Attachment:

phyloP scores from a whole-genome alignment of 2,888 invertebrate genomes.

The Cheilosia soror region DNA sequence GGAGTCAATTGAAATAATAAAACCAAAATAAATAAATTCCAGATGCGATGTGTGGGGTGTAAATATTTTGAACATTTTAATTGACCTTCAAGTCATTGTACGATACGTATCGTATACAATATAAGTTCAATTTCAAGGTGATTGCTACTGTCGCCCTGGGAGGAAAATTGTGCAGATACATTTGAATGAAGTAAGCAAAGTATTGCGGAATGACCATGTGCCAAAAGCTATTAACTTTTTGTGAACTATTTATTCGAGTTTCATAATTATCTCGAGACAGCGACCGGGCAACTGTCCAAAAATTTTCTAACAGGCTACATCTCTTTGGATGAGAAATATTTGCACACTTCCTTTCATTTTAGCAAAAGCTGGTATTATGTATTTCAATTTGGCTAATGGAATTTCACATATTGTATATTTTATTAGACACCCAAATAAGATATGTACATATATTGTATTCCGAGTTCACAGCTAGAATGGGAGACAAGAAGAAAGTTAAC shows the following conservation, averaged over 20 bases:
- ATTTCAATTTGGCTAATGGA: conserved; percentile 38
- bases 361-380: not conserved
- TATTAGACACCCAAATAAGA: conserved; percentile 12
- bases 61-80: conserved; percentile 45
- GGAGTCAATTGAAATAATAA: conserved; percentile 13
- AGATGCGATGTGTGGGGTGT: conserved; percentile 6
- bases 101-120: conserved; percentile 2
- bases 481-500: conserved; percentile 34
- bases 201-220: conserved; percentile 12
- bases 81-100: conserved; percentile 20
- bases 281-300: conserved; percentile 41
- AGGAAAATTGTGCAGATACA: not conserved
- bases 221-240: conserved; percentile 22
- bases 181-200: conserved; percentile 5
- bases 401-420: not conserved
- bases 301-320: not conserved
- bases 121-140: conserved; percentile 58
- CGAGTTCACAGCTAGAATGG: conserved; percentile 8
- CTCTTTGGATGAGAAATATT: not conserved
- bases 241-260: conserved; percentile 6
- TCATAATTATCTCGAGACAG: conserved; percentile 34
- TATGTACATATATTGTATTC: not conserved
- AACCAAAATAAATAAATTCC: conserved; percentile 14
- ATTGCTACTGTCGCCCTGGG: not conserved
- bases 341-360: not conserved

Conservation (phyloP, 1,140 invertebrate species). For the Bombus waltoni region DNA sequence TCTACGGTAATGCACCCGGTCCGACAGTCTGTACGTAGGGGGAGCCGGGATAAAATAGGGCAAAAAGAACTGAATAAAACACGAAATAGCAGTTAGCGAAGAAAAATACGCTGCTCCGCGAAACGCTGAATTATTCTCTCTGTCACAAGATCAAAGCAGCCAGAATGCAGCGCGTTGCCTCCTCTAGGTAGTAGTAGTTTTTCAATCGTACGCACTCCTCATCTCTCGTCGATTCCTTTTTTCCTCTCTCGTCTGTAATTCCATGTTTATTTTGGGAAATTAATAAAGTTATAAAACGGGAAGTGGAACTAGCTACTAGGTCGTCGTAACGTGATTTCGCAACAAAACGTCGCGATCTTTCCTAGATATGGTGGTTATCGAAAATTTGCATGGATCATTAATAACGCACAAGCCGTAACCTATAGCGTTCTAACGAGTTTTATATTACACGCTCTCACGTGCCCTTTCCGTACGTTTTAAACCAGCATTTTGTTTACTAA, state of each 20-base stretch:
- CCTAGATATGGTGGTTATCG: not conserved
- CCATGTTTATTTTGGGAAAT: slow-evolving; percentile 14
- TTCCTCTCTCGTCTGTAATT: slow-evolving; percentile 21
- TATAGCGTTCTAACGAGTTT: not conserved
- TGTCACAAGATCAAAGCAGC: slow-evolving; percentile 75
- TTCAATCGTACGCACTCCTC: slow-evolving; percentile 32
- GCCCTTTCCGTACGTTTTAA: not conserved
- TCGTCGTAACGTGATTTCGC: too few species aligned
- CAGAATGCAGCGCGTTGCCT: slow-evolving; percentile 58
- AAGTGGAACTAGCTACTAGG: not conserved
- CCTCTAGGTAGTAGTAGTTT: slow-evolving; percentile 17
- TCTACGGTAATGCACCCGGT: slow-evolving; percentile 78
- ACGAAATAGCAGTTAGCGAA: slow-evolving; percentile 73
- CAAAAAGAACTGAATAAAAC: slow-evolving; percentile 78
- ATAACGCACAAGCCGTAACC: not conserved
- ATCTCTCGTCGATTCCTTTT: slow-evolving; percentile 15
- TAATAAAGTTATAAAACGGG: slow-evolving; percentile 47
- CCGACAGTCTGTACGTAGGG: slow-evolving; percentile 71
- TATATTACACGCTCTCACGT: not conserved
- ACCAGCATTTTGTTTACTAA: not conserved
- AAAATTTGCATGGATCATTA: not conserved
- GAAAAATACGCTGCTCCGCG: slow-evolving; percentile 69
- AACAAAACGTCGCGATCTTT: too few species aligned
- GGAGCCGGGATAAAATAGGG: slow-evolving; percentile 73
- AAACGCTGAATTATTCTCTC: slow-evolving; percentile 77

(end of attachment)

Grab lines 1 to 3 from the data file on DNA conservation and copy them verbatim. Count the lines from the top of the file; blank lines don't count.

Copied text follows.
phyloP scores from a whole-genome alignment of 2,888 invertebrate genomes.

The Cheilosia soror region DNA sequence GGAGTCAATTGAAATAATAAAACCAAAATAAATAAATTCCAGATGCGATGTGTGGGGTGTAAATATTTTGAACATTTTAATTGACCTTCAAGTCATTGTACGATACGTATCGTATACAATATAAGTTCAATTTCAAGGTGATTGCTACTGTCGCCCTGGGAGGAAAATTGTGCAGATACATTTGAATGAAGTAAGCAAAGTATTGCGGAATGACCATGTGCCAAAAGCTATTAACTTTTTGTGAACTATTTATTCGAGTTTCATAATTATCTCGAGACAGCGACCGGGCAACTGTCCAAAAATTTTCTAACAGGCTACATCTCTTTGGATGAGAAATATTTGCACACTTCCTTTCATTTTAGCAAAAGCTGGTATTATGTATTTCAATTTGGCTAATGGAATTTCACATATTGTATATTTTATTAGACACCCAAATAAGATATGTACATATATTGTATTCCGAGTTCACAGCTAGAATGGGAGACAAGAAGAAAGTTAAC shows the following conservation, averaged over 20 bases:
- ATTTCAATTTGGCTAATGGA: conserved; percentile 38